The late Quaternary history of primary productivity in the subarctic East Pacific

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Author(s): McDonald, Darcy
Source: 201p. Institution: University of British Columbia, Vancouver, BC, Canada
Note: In English. Includes two appendices. 180 refs. Master's thesis
Summary: Palaeoceanographic work in the subarctic northeast Pacific has previously been limited by the common presence of turbidites and by the relatively shallow CCD. ODP Site 887 is on the Patton Murray Rise, an elevated plateau which is largely isolated from these effects. This area is centered under the Alaska Gyre, a region characterized by the domal upwelling of nutrient-rich waters. Sections from Holes 887A and 887C were spliced into the δ18O profile to obtain a continuous composite record. Although calcite is not continuously distributed throughout the drilled section, the benthic foram δ18O profile from this record closely reflects the global (SPECMAP) signal. Hence, based on δ18O data and on radiocarbon dates from site survey cores, a detailed chronology spanning the past 750 ky was developed. The controls on productivity in this region remain unclear since nitrate is perennially present in excess and does not limit primary production. However, past increases in productivity and rapid settling of biogenic matter are suggested by the episodic accumulation of diatomaceous oozes, and by high-resolution Si/Al, Ba/Al, C13org, and CaCO3 profiles. Moreover, episodic shoaling of the redox boundary produced by increased organic matter flux to the seafloor, as during the deposition of the diatomaceous oozes, is suggested by trace metal and Mn enrichments. Significant δ13Corg maxima in the major diatomaceous bands suggest that productivity events have occurred which were sufficient to draw down mixed-layer PCO2. Thus, in contrast to the near-neutral ocean-atmosphere PCO2gradient which exists today, an episodic sink for atmospheric CO2 may have existed in the Gulf of Alaska in the past. Surface water temperature and salinity effects are evident in negative regional surface water δ18O variations. The episodes of enhanced productivity at Site 887 occur synchronously with such δ18O local excursions, suggesting a direct link to low salinity and/or warming events in the Gulf of Alaska which occur on sub- Milankovitch timescales. This suggests that significant climate variability in the Gulf of Alaska has been superposed on glacial-interglacial cycles through the Brunhes Chron. Temporal variations in the availability of iron may also have played a key role in constraining export production through time. Episodic input of iron, which may have stimulated productivity, may have occurred from either Asian sources via the atmosphere or more local sources via meltwater input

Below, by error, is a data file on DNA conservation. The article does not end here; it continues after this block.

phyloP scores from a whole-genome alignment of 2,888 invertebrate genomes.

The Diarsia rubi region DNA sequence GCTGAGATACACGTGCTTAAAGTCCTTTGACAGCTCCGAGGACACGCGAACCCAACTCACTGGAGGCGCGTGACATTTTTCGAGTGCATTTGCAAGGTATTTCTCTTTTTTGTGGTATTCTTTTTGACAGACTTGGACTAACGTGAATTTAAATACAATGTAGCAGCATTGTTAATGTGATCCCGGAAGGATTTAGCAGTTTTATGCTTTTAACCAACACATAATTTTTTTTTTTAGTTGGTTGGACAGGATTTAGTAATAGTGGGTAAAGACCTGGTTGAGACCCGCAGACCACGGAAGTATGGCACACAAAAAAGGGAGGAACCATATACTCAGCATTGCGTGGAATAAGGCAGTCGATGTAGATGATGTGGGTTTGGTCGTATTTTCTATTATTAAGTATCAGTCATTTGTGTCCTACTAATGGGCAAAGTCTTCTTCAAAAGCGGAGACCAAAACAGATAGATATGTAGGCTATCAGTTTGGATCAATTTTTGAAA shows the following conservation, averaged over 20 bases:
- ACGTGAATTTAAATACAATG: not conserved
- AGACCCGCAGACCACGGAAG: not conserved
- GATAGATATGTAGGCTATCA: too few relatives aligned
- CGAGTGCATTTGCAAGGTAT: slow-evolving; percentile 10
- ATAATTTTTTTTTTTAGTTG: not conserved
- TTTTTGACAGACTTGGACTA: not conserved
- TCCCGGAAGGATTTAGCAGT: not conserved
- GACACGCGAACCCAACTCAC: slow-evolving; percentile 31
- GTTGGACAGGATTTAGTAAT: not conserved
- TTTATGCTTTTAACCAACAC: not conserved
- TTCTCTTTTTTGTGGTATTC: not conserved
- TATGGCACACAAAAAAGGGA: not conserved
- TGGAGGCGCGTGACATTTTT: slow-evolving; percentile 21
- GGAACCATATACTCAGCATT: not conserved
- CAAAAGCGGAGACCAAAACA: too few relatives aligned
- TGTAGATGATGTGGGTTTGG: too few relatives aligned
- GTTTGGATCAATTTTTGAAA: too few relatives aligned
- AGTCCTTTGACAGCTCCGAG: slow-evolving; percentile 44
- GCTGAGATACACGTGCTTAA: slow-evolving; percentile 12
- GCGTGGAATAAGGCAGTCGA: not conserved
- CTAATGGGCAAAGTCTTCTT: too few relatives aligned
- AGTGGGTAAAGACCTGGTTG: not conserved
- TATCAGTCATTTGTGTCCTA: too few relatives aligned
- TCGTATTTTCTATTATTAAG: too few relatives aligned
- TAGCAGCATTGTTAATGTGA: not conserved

Year of Publication: 1997
Research Program: ODP Ocean Drilling Program
Key Words: 24 Surficial Geology, Quaternary Geology; Alaska Gyre; Algae; Antarctica; C-13/C-12; Carbon; Carbon dioxide; Cenozoic; Diatoms; East Antarctica; East Pacific; High-resolution methods; Isotope ratios; Isotopes; Leg 145; Microfossils; North Pacific; Northeast Pacific; Nutrients; O-18/O-16; ODP Site 887; Ocean Drilling Program; Organic carbon; Oxygen; Pacific Ocean; Paleo-oceanography; Paleoatmosphere; Paleoenvironment; Paleotemperature; Patton Murray Rise; Plantae; Productivity; Quaternary; Stable isotopes; Turbidite; Upper Quaternary; Upwelling
Coordinates: N542155 N542155 W1482647 W1482647
Record ID: 2016008201
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